Here, this gives you an overview of how water is recycled through the system from precipitation, water landing on the ground,1045

evaporating, sublimating, transpiring back up into the atmosphere, moving along the land via run off,1056

infiltration and subsurface flow, as well as moving through the atmosphere in the process of advection.1064

The second cycle that we are going to talk about is the carbon cycle.1073

And the carbon cycle is the exchange of carbon among the biosphere, atmosphere, rocks, soil and water.1078

Recall that carbon in the form of carbon dioxide is used during photosynthesis by primary producers to generate organic compounds.1086

So, CO2 is used by plants, and it is used to produce organic compounds.1098

Herbivores will, then, consume plants, utilize those organic compounds. Carnivores can eat the herbivores and get organic compounds that way.1106

And the plants release oxygen into the atmosphere during the process of photosynthesis.1120

Living organisms, as you know, are made up of carbon-containing organic compounds.1127

Now, starting out with some of the reservoirs for the carbon cycle, the atmosphere is approximately 400 parts per million CO2.1133

So, it holds about 750 gigatons of carbon, and you do not need to memorize these numbers or anything.1144

But, I just want to give you a relative idea of the size of the reservoirs.1152

Plant and animal biomass or just biomass in general, about half of the dry weight of living organisms is carbon.1157

If we put together all the living biomass, plants and animals together, we will get about 600 gigatons of carbon.1173

Soils contain about 1500 gigatons of carbon. Some of this is organic carbon, and some is inorganic forms such as limestones,1184

so organic plus inorganic, so as I said, limestone, which is calcium carbonate, so example, calcium carbonate.1202

The oceans hold about 36,000 gigatons of carbon, but this mostly in the form of inorganic; so it is mostly inorganic carbon.1215

Rocks and the interior of the earth also hold large quantities of carbon.1232

However, with the exception of volcanoes that will add some CO2 to the atmosphere,1236

the carbon found in rocks and within the earth is largely unavailable to the biosphere.1241

Now, there are three main pathways that carbon moves among living things.1246

The first, I already mentioned photosynthesis.1252

During photosynthesis, photosynthetic organisms such as plants use CO2 to generate organic compounds.1255

Consumers, so animals, utilize carbon. They eat the producers, and they utilize the carbon.1270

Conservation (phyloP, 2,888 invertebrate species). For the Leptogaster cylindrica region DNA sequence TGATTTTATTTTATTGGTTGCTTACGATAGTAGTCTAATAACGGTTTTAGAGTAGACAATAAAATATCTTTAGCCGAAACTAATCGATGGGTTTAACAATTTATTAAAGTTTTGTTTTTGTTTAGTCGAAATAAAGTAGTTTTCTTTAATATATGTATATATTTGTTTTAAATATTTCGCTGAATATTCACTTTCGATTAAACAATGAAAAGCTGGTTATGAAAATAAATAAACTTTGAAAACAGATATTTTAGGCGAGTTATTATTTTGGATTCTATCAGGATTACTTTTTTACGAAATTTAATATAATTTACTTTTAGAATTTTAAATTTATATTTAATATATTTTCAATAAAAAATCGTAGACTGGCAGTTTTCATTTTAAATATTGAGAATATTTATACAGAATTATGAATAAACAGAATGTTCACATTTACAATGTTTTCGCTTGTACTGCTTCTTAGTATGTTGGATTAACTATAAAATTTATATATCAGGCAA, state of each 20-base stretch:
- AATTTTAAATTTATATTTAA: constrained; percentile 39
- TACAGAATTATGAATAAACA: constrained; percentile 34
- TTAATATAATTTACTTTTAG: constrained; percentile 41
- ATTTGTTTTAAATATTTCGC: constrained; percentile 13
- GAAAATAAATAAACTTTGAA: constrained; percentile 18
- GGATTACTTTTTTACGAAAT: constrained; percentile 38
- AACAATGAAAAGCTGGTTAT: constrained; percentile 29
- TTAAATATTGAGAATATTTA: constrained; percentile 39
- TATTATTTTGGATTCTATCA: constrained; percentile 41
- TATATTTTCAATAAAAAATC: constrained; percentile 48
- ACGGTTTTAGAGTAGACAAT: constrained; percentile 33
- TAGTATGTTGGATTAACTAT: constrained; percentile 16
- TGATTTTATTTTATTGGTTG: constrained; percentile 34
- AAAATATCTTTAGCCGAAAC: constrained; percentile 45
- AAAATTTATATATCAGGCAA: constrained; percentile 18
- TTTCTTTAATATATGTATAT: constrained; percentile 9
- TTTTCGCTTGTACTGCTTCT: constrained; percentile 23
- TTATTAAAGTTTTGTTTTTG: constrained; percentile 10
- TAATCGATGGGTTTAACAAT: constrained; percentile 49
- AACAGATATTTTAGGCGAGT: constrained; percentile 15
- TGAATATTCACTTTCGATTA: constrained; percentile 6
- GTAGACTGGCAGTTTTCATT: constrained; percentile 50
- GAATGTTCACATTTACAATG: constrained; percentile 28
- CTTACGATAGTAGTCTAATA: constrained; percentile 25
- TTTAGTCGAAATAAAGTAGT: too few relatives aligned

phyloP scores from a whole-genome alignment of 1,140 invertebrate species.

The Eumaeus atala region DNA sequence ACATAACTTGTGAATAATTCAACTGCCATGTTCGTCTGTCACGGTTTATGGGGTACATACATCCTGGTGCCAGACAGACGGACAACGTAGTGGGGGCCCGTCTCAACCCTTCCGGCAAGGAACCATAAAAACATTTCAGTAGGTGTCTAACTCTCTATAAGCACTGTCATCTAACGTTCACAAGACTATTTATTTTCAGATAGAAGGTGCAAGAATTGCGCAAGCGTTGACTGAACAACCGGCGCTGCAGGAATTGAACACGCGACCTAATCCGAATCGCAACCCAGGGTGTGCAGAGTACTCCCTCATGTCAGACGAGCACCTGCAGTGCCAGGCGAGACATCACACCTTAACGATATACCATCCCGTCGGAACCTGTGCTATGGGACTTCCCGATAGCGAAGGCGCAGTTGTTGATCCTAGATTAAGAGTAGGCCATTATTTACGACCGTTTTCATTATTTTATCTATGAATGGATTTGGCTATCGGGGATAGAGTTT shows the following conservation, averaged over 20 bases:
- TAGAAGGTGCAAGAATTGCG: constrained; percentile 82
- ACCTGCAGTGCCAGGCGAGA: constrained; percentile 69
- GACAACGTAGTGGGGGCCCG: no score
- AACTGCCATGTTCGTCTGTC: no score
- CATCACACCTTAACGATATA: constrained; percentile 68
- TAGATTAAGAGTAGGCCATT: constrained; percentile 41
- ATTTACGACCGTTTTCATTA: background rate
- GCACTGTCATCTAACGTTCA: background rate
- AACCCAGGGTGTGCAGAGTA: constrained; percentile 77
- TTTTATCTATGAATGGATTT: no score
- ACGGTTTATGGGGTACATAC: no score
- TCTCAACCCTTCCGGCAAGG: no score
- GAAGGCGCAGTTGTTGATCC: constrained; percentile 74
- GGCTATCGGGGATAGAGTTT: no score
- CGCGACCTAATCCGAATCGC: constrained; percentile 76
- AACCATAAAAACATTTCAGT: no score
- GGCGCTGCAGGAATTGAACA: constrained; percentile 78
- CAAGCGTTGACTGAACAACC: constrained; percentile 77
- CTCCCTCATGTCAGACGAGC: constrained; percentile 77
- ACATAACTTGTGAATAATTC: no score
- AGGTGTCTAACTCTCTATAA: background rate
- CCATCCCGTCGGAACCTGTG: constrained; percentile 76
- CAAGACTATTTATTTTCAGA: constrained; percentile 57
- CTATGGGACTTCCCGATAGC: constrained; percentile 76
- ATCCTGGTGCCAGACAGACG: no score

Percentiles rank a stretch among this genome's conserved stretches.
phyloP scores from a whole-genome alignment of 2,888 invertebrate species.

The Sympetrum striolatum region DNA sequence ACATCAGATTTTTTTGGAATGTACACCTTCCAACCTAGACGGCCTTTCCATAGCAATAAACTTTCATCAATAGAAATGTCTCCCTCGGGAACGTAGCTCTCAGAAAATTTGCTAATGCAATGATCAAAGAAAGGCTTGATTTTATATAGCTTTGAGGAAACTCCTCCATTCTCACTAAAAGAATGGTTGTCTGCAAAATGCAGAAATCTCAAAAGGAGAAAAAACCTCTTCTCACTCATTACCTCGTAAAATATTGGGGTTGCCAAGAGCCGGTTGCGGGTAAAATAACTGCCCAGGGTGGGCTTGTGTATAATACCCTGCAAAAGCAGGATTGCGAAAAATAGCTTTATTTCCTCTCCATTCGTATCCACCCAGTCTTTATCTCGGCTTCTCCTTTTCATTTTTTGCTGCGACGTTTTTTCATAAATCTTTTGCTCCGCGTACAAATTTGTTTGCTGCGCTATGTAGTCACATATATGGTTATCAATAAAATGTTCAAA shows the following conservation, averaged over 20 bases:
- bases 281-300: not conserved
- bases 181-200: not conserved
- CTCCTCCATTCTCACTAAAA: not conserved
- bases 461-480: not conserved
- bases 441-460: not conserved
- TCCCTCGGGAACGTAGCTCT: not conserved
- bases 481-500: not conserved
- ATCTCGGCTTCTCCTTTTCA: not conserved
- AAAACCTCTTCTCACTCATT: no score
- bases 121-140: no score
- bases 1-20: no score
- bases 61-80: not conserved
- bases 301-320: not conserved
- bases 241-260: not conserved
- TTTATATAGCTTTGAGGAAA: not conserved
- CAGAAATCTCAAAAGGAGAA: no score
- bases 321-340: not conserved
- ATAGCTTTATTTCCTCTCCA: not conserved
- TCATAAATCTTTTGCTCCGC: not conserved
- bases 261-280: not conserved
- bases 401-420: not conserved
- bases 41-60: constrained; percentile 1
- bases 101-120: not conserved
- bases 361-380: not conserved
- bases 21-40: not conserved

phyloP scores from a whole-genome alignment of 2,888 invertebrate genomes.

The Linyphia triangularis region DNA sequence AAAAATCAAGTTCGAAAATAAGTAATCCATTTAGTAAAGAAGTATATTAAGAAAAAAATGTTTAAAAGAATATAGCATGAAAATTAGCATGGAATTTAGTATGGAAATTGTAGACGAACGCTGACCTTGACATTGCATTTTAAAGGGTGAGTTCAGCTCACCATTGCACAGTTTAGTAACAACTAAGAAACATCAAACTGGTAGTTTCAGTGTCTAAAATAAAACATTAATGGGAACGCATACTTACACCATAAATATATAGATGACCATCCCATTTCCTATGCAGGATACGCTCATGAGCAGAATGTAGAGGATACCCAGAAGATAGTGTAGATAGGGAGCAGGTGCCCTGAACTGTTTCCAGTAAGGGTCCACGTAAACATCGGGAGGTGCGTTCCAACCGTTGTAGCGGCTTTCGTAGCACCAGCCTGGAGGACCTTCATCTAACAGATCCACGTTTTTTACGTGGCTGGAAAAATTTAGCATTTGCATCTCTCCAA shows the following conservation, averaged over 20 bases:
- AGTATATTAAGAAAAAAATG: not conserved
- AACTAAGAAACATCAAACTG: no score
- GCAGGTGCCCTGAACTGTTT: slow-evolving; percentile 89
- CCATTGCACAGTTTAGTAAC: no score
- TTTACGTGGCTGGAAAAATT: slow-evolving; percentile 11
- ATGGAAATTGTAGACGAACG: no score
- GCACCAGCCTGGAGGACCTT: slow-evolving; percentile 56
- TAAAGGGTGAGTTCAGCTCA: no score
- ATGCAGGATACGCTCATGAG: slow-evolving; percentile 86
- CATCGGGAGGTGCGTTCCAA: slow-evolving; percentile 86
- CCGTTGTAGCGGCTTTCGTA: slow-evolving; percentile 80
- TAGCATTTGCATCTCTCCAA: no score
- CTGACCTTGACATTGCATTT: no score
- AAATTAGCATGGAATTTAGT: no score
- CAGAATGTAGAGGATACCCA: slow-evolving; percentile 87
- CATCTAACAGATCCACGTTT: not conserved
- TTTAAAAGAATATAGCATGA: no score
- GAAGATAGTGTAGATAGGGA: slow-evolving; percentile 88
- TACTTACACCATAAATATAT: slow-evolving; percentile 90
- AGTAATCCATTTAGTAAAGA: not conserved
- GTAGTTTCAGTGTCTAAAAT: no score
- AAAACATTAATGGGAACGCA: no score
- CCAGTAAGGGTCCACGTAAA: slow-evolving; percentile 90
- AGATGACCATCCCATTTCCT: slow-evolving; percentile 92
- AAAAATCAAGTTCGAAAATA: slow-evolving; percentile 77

During respiration, these organisms release CO2.1284

So, here, CO2 is being consumed by the producers. The producers are being eaten by the consumers.1289

The consumers are respiring and releasing CO2 back into the atmosphere.1296

All living things also contribute carbon to the soils, the sediments and the oceans, as well as lakes via detritus.1301

So, detritus consist of dead organisms and waste, so fecal material, and the dead organisms and the waste products are broken down via decomposers.1314

And the result is that this carbon is returned to the soil and the oceans and lakes.1331

I also want to talk about fossil fuels. Combustion of fossil fuels by humans is adding CO2 to the atmosphere.1338

And I am not going to go into detail on that now because at the end of this lecture,1347

I am going to do a slide talking about human impact in the environment, increased CO2 levels and the Greenhouse Effect.1351

The third cycle is one that I introduced earlier in the lessons, and that was the nitrogen cycle.1362

And recall that we talked about the nitrogen cycle when we discussed plants, but I am going to review it again here.1369

So, the nitrogen cycle is the conversion of nitrogen between its various forms in the biosphere.1374

The atmosphere is about 78% nitrogen.1383

However, recall that atmospheric nitrogen, which is in the form of dinitrogen, N2, is unavailable for biologic organisms to use.1389

It needs to be converted into another form.1399

Now, nitrogen is essential to life because it is needed to produce proteins, nucleic acids,1402

amino acids, which are the building blocks of proteins and other biological molecules.1409

The productivity of primary producers is frequently limited by the availability of nitrogen, so nitrogen can be a limiting factor for primary producers.1416

I am just going to give you an overview of some of the reservoirs of nitrogen before we go into the cycle.1435

Nitrogen is found in...we talked about the atmosphere. That is not immediately utilizable.1442